How to Dispose of Kerosene
You should always try and make sure you don't buy more kerosene than you need, but leftovers happen. When they do, it's important that you dispose of extra kerosene properly. In most places that means taking it to your local hazardous waster disposal facility. You ca also give it away.
If you find yourself with some unwanted kerosene, you can't just throw it away or pour it down the sink. Kerosene is very flammable and contains toxins that can harm the environment. As such, you need to dispose of it properly as you would with any potentially hazardous household chemicals.
Identification and Isolation
You should always store kerosene in a clearly marked container. Unfortunately, sometimes containers are improperly labeled or not labeled at all. If you have a can filled with mystery gas, verify that it's kerosene before you dispose of it. Kerosene is clear and is usually pale yellow in color. Some jurisdictions dye kerosene, however, to differentiate it from other types of fuel. Kerosene also has a distinct odor that helps with identification.
If what you have is kerosene, make sure that you keep it pure for disposal. Kerosene disposal often requires a trip to your local hazardous waste management site, and they usually won't take kerosene unless it's pure. Don't mix your kerosene with gasoline, oil, or anything else.
Kerosene Disposal Options
You can't just set you're kerosene on the curb with your other trash and hope it gets picked up — in most areas it won't. Instead, you will have to call your local waste management authority and see if they will let you drop your kerosene off. If they won't take it, they should be able to direct you to someone who can. If you live in a rural area, your local waste management company may periodically provide special events during which you can temporarily drop off household wastes that they don't usually collect.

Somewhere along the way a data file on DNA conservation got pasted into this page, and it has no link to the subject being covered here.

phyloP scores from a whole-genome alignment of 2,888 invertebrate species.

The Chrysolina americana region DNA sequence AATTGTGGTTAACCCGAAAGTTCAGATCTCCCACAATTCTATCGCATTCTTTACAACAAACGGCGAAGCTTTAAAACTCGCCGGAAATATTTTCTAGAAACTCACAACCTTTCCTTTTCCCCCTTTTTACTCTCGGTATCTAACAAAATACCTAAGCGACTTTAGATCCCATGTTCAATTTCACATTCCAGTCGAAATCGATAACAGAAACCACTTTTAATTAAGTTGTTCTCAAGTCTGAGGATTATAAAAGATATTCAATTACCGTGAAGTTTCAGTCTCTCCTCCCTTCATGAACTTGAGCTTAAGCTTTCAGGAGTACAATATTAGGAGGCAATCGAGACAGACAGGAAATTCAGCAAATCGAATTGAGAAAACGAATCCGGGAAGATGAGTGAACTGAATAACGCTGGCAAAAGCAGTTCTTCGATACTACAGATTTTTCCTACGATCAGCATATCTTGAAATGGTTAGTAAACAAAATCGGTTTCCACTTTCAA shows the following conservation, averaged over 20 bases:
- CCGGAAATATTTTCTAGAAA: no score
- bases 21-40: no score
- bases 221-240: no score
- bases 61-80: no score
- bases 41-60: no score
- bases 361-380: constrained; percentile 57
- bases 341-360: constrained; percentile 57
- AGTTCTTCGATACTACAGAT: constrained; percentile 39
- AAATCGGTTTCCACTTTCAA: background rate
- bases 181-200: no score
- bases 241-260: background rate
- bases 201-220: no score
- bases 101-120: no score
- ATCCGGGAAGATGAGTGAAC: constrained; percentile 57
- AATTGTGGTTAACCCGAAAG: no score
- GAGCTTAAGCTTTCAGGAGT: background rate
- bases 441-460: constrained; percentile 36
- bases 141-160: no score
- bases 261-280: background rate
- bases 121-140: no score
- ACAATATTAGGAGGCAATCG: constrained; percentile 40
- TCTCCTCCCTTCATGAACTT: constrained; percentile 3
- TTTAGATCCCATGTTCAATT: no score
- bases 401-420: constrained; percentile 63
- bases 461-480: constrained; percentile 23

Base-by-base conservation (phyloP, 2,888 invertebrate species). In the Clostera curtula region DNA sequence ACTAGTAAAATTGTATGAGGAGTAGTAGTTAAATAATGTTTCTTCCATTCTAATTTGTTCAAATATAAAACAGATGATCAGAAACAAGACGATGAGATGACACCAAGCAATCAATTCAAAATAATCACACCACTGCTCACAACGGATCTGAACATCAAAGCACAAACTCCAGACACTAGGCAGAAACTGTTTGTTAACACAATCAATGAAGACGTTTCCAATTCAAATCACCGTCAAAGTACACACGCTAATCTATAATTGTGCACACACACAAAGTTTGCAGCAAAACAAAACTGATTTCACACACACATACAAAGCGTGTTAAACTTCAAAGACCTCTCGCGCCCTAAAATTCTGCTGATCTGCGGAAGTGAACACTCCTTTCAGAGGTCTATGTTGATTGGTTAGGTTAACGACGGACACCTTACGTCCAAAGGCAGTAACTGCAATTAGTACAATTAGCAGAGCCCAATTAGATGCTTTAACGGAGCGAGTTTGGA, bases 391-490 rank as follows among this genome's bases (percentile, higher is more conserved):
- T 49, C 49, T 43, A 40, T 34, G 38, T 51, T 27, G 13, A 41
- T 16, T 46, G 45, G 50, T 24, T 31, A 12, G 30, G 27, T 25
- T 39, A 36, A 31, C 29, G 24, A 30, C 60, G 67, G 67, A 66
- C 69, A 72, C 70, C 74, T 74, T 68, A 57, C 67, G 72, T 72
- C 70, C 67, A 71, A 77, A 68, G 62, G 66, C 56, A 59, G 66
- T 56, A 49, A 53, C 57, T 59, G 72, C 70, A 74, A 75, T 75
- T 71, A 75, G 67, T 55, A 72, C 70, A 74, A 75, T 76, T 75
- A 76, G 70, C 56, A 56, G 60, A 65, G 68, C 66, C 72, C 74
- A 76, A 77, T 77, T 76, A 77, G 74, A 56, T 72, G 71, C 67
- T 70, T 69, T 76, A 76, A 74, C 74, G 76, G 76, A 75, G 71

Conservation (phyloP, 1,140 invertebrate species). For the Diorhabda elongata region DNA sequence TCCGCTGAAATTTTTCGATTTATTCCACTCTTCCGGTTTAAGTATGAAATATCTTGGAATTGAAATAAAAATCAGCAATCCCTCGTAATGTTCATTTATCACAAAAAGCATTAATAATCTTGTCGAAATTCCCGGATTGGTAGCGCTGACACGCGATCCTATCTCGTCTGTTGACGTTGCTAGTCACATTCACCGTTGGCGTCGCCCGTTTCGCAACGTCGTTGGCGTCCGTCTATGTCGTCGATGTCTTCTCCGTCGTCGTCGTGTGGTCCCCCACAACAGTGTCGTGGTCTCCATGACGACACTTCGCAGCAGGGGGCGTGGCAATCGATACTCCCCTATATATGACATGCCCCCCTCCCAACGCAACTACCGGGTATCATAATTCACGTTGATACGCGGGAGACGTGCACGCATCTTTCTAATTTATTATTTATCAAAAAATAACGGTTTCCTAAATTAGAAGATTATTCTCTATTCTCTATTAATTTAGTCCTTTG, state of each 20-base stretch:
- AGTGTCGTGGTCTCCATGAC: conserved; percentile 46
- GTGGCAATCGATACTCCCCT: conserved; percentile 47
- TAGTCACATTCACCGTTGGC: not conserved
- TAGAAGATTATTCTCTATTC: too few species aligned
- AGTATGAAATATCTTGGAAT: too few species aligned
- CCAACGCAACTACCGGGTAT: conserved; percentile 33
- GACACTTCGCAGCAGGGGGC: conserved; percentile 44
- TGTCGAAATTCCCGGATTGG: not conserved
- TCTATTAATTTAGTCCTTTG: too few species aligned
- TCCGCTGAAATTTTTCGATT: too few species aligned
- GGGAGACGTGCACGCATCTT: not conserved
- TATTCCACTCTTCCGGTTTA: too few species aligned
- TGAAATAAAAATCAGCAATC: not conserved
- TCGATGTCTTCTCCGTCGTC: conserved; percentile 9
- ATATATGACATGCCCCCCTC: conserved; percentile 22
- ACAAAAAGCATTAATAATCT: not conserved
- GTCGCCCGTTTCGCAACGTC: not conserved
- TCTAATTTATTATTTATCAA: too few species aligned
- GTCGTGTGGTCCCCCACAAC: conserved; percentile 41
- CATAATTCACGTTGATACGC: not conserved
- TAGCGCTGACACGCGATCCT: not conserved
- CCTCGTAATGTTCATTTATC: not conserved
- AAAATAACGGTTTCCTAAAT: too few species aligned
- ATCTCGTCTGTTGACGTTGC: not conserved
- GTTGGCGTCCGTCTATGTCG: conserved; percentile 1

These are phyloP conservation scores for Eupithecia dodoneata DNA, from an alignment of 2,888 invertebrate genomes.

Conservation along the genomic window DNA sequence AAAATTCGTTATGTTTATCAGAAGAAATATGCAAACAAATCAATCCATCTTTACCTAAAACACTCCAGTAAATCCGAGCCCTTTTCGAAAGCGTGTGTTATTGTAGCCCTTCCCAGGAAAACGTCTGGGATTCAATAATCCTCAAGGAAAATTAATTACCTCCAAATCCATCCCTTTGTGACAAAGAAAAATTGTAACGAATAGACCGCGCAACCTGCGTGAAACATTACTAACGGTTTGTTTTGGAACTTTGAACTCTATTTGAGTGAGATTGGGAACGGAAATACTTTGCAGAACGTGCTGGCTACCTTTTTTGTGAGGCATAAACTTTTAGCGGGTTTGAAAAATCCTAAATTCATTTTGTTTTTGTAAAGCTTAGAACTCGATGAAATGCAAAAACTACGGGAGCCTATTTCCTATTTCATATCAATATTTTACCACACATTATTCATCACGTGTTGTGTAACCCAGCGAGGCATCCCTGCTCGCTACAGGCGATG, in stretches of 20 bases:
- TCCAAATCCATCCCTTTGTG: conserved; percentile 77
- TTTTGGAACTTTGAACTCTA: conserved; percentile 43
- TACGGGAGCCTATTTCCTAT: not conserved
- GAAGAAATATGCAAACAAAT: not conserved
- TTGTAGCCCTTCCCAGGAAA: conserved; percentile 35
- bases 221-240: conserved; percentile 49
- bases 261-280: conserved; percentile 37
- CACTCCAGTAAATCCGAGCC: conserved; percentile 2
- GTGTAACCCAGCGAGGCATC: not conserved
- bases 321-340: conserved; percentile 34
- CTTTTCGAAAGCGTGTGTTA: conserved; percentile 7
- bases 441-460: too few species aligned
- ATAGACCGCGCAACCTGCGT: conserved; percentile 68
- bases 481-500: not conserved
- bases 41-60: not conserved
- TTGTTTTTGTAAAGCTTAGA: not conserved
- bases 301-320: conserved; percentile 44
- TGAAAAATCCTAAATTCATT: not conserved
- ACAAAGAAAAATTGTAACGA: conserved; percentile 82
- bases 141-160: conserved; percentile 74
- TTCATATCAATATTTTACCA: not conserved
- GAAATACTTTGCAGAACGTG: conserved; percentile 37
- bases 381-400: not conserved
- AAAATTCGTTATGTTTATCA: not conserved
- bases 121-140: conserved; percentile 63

If your local household waste facility won't take your kerosene, ask around at gas stations and automobile repair shops. Sometimes these businesses will take unwanted kerosene off your hands and dispose of it for you. Machine shops often use kerosene to clean parts and may also be willing to add your kerosene to their existing waste.
Always call and ask if kerosene is accepted before you go. Doing so ensures that you won't be driving all over town with kerosene in your car. When you do transport kerosene, do so in a closed container and secure it so that it remains upright during the entire trip. Always stow flammable liquids in your trunk or truck bed during transport and never in the cabin with you.
Give It Away
The best way to dispose of kerosene is simply to use it. If you have no use for the kerosene you have, consider giving it to someone who does. Put up an online ad through Craigslist, Facebook marketplace, or a similar platform and offer your kerosene to anyone who needs it. Make sure you give it away and don't sell it: some states regulate who can sell flammable liquids.
Let it Evaporate
If you're stuck with kerosene that you literally can't even give away, you can evaporate the kerosene if you only have a little of it. This is absolutely, positively meant as an option of last resort. It's not recommended but it will work in a pinch.
To do so, place your kerosene can in a safe, open, and well-ventilated area. Choose a place where the kerosene won't be disturbed by kids or pets. Take the cap off the kerosene can and replace it with a screen mesh so that nothing falls into the container. Leave the kerosene to sit open in this manner for a few days until it evaporates. When it has, triple wrap the container in plastic bags and throw it away or store it until you need it again.
- New York State Department of Environmental Conservation Division of Materials Management: Managing and Disposing of Household Hazardous Waste
- Earth911: How To Dispose of Kerosene
- Autoblog: How to Transport a Fuel Container
- National Library of Medicine: Kerosene
- Hazardous Waste Experts: How to Dispose of Kerosene and Other Old Fuels from Home or Business
Writing professionally since 2008, Michelle Miley specializes in home and garden topics but frequently pens career, style and marketing pieces. Her essays have been used on college entrance exams and she has more than 4,000 publishing credits. She holds an Associate of Applied Science in accounting, having graduated summa cum laude.